Critical Play: Puzzle

Monument Valley is a mobile game released by Ustwo Games in 2014. The game is centered around solving optical illusion based puzzles in order to guide the main character, Princess Ida, out of the maze that makes up each level. This game likely targets players who enjoy solo exploration and puzzle solving, but is relatively lightweight, easy to pick up, and accessible to players of all ages and experience levels. 

Monument Valley consists of several core mechanics and elements—the visual and sound design, the optical illusion puzzle solving, and the interactions with NPCs—that give rise to sensation, challenge, and discovery as aesthetics.

From the start, Monument Valley is incredibly well-designed and aesthetically pleasing. Every level, regardless of what part of it you are in or what perspective you are viewing it from, could be a standalone work of illustrative art.

Monument Valley: Most Beautiful iOS Game Available Now - Design Milk


The design of the mazes is reminiscent of other famous works, such as those of M.C. Escher. Interacting with the world also brings in Monument Valley’s sound design. Tapping on different portions of the level as you guide Ida around plays various musical tones. Moving blocks and turning levers are all also accompanied by specific tones that make the experience more immersive. The sounds make it feel like, in some sense, that you are physically moving and dragging around real objects. Monument Valley can thus be viewed as a sensation game—invoking game as sense-pleasure. An important part of the fun of Monument Valley is simply getting to see and interact with an extremely beautiful world. The player is enticed to solve the puzzle and play the game simply because it is a pleasing sensory experience to do so.

However, sensation is not the only aesthetic that Monument Valley creates through its mechanics. The core gameplay is about solving puzzles—manipulating the mazes and optical illusions in order to get Ida to the end point. It is quite literally an obstacle course for both Ida and the player, who must figure out the right sequence of moves—sliding blocks, avoiding crow people, moving totems, rotating the architecture—to get Ida to where she needs to go. Thus, Monument Valley invokes the aesthetic of challenge as well. This is further emphasized by the subtleness that exists in the game. Many of the key mechanics (especially how certain objects move), while briefly hinted at in the splash text before each level, are largely left up to the player to discover and interpret how to use. Rather than telling the player explicitly what certain things do, Monument Valley uses visual cues, such as different colored panels, or the horizontal or vertical alignment of  circular windows on sliding platforms to indicate which direction you can slide them in.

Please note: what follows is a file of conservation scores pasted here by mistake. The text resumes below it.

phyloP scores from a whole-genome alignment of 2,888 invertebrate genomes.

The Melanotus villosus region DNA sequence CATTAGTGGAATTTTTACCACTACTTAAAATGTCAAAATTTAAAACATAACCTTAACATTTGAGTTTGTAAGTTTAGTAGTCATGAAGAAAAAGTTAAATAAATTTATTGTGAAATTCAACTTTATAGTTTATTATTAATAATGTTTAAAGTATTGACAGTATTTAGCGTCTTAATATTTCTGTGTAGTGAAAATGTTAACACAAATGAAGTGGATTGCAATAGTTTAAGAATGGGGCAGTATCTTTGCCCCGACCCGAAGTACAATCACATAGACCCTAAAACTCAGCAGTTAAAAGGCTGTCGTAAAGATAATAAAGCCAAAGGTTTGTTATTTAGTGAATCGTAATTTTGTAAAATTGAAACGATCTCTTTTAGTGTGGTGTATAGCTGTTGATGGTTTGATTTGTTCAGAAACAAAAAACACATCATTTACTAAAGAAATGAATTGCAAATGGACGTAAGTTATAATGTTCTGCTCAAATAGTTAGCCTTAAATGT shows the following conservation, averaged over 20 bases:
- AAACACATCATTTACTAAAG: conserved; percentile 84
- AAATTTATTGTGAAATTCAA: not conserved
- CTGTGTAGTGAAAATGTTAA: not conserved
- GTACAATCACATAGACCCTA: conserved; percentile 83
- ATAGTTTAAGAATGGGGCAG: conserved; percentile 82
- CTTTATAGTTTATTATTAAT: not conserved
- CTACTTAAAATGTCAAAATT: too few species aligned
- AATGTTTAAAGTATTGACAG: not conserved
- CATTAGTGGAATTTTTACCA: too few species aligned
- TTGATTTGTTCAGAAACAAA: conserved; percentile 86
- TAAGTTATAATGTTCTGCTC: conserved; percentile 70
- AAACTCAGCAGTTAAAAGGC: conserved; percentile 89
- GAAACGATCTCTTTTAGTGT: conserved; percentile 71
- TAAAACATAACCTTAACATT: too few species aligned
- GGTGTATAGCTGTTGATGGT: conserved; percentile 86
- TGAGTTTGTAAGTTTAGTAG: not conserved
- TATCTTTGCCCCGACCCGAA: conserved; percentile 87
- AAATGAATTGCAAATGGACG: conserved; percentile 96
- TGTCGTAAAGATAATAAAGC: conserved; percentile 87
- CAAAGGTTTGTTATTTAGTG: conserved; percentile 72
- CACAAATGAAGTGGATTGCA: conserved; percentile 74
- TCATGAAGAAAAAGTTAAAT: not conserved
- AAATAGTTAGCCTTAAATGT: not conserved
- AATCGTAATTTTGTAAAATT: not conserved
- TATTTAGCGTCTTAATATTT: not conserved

Figuring both this and the way put them all together towards the larger end goal creates the aesthetic of challenge in Monument Valley. Personally, realizing that rotating certain objects would bridge what at first looked like impossible gaps was incredibly rewarding.

Finally, Monument Valley also invokes the aesthetic of discovery through its mechanics—especially the way in which it reveals the larger narrative in bits and pieces. Sometimes the level introduction will hint at a larger story, or more about Ida in general, such as stating that she is “embarking on a quest for forgiveness”.

Monument Valley features mesmerizing puzzles that you must see to believe

There will also be occasions where Ida runs into this blue, spectral NPC, who will ask her questions. Through this, we are given more cryptic information—that Ida is a princess, both silent and thieving—and that something has happened to her kingdom and her people.

This mechanic helps invoke discovery because the player, in presumably wanting to find out more about the backstory of this world, solves the puzzles to move forward and get to the next point they will be offered more information. Additionally, this also involves some level of embedded narrative—there exists a story that only unfolds as the players progresses through the game, interacts with the environment, and listens to what the NPCs have to say. However, while Monument Valley tells its story extremely well as is, for players more interested or invested in the narrative a game has to offer, this kind of storytelling may be a little slow and sparse. I personally think the backstory is extremely interesting, but I wish I was given more of it more often, rather than having to complete an indeterminate amount of puzzles before progressing the narrative. 

Overall though, Monument Valley is incredibly well executed. It invokes multiple aesthetics—sensation, challenge, and discovery—through its core mechanics.

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